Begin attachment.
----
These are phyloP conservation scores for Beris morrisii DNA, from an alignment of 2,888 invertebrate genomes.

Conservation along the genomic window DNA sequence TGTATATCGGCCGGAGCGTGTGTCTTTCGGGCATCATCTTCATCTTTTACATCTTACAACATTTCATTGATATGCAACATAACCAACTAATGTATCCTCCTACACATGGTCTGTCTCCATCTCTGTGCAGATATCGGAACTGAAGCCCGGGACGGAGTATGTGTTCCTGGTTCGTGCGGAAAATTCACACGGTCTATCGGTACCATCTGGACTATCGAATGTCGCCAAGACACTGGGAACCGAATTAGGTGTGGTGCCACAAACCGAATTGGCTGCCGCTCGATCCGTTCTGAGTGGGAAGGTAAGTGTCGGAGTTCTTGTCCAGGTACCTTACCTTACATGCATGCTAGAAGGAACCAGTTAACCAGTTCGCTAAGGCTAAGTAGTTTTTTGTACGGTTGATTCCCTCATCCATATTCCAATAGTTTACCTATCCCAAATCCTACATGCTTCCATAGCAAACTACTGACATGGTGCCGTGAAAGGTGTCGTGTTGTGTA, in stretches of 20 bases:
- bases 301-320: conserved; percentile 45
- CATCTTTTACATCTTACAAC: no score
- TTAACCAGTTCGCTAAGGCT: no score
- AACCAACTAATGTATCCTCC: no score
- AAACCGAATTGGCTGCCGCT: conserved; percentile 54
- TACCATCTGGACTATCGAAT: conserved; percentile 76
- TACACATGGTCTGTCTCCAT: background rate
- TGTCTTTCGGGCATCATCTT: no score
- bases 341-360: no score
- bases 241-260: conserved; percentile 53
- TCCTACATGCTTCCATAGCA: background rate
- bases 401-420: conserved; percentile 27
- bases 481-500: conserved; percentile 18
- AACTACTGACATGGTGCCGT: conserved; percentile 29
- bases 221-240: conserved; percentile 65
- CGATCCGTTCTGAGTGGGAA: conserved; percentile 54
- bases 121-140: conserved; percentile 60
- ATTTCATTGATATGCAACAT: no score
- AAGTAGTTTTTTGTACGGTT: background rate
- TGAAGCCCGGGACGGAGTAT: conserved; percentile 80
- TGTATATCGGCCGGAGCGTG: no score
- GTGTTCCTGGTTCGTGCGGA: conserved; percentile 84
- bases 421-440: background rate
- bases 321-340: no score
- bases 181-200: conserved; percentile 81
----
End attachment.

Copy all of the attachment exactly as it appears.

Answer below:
These are phyloP conservation scores for Beris morrisii DNA, from an alignment of 2,888 invertebrate genomes.

Conservation along the genomic window DNA sequence TGTATATCGGCCGGAGCGTGTGTCTTTCGGGCATCATCTTCATCTTTTACATCTTACAACATTTCATTGATATGCAACATAACCAACTAATGTATCCTCCTACACATGGTCTGTCTCCATCTCTGTGCAGATATCGGAACTGAAGCCCGGGACGGAGTATGTGTTCCTGGTTCGTGCGGAAAATTCACACGGTCTATCGGTACCATCTGGACTATCGAATGTCGCCAAGACACTGGGAACCGAATTAGGTGTGGTGCCACAAACCGAATTGGCTGCCGCTCGATCCGTTCTGAGTGGGAAGGTAAGTGTCGGAGTTCTTGTCCAGGTACCTTACCTTACATGCATGCTAGAAGGAACCAGTTAACCAGTTCGCTAAGGCTAAGTAGTTTTTTGTACGGTTGATTCCCTCATCCATATTCCAATAGTTTACCTATCCCAAATCCTACATGCTTCCATAGCAAACTACTGACATGGTGCCGTGAAAGGTGTCGTGTTGTGTA, in stretches of 20 bases:
- bases 301-320: conserved; percentile 45
- CATCTTTTACATCTTACAAC: no score
- TTAACCAGTTCGCTAAGGCT: no score
- AACCAACTAATGTATCCTCC: no score
- AAACCGAATTGGCTGCCGCT: conserved; percentile 54
- TACCATCTGGACTATCGAAT: conserved; percentile 76
- TACACATGGTCTGTCTCCAT: background rate
- TGTCTTTCGGGCATCATCTT: no score
- bases 341-360: no score
- bases 241-260: conserved; percentile 53
- TCCTACATGCTTCCATAGCA: background rate
- bases 401-420: conserved; percentile 27
- bases 481-500: conserved; percentile 18
- AACTACTGACATGGTGCCGT: conserved; percentile 29
- bases 221-240: conserved; percentile 65
- CGATCCGTTCTGAGTGGGAA: conserved; percentile 54
- bases 121-140: conserved; percentile 60
- ATTTCATTGATATGCAACAT: no score
- AAGTAGTTTTTTGTACGGTT: background rate
- TGAAGCCCGGGACGGAGTAT: conserved; percentile 80
- TGTATATCGGCCGGAGCGTG: no score
- GTGTTCCTGGTTCGTGCGGA: conserved; percentile 84
- bases 421-440: background rate
- bases 321-340: no score
- bases 181-200: conserved; percentile 81